As such, the best option for companies to create satisfied customers often is a product trial. However, product trials are not always practical or even possible. Consider online shopping, for example. Online shoppers cannot physically touch or use a product, so companies might try to provide as concrete a mental picture as possible by encouraging people to think about how they would use a product once it arrives. Thompson mentions a successful Web campaign by Kodak in which consumers could rotate digital images of the company’s cameras on screen and simulate using their buttons with mouse clicks.

Such an approach will not appeal to all companies, though. Some companies, particularly those with products that have long intervals between purchases, may be more concerned with the initial sale than with creating customer loyalty for future purchases, because customers are unlikely to come back for a repeat purchase anytime soon.

“The less important repurchase is, usually the higher the optimal number of features will be,” Thompson says. For some companies, appealing to the abstract mindset by offering feature-rich products remains the best plan for maximizing profits.

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Sometimes consumers also reap a different kind of reward from feature-rich products: the adulation of their peers. Think of the release of Apple’s iPhone, for example, when lines stretched around blocks; in certain circles, people who braved those lines to get an iPhone became the envy of their friends.

In a current working paper with colleague Michael Norton from Harvard Business School, Thompson explores “The Social Utility of Feature Creep.” This topic arose when Norton challenged Thompson with a provocative thought: Maybe people purchase feature-rich products because of their social value. This thought has roots in the long-established concept of conspicuous consumption.

Thompson and Norton tested how people make purchase decisions in a variety of circumstances. Study participants were asked to evaluate real mp3 players (direct experience) with a varied number of features. In one case, they were told their survey answers would be confidential; in another, they were told their choices would be revealed to others.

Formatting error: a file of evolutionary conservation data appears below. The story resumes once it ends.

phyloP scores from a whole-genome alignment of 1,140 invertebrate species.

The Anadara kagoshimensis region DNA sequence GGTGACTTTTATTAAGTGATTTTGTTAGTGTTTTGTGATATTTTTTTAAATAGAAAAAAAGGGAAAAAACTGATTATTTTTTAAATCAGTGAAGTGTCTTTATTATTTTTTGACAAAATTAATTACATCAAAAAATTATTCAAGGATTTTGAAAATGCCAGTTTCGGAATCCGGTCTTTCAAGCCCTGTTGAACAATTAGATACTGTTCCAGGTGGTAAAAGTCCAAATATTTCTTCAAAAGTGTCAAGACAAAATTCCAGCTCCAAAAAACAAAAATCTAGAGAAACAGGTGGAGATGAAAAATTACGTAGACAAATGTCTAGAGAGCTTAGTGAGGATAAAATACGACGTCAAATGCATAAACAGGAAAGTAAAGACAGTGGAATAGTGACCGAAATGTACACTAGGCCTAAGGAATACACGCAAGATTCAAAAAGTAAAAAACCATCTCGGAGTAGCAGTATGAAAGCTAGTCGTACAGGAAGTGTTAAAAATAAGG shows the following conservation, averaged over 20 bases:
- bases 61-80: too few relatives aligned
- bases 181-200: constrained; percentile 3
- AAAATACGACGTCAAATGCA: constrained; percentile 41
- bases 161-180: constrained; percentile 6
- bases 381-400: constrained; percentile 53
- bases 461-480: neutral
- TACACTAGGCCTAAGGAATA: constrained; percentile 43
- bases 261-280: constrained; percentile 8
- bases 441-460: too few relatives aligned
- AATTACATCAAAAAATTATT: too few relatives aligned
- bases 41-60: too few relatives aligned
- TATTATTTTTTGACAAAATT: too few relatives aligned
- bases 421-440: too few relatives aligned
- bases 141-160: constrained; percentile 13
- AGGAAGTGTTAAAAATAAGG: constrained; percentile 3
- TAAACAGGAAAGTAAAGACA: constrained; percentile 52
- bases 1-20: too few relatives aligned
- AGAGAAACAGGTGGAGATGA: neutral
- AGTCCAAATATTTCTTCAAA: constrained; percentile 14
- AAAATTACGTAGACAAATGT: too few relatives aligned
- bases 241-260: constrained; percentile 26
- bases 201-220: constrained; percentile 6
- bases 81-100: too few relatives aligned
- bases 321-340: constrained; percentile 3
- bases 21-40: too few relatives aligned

In the confidential case, more users chose the mp3 player with fewer features; they cited its ease of use as the deciding factor. However, when those same participants thought other people would be evaluating them, they chose the more feature-rich players.

“What is interesting is it reveals that people are willing to make a trade-off – the potential disutility of a complex product for the social benefits that features can bring,” Thompson says.

Additionally, in another experiment, participants observed others as they made their purchase choices. The observers rated those who chose feature-rich players more highly in categories such as wealth, tech savvy, and openness to new experiences.

“We have found that observers systematically evaluate users of feature-rich products more positively than users of feature-poor products,” Thompson says.

“Wealth was expected [as a category]. We’re not surprised by that, but these results go beyond wealth inferences. They communicate something more nuanced about your personality.”

The lessons for marketers shine through in these results. If you want to sell a feature-rich product, your message should highlight public use or public display of that product. Create advertisements that show people using a cell phone/music player/camera out in the world, for example. If you want to sell a feature-poor product, shy away from social messages that imply public use.

No single approach will work for any given company, which is why Thompson stresses the need for calibration. Finding the ideal through careful analysis comes across as a clear message in all of her research, whether the issue is balancing consumer perceptions with practical usability, juggling the realities of marketing and sales with the desire for informed consumer decisions, or deciding just how much “more” is right for your product.

“This varies a lot from product category to product category,” Thompson says. “You have to find the happy medium.”

You also have to ask if maybe, sometimes, a mouse pad should just be a mouse pad.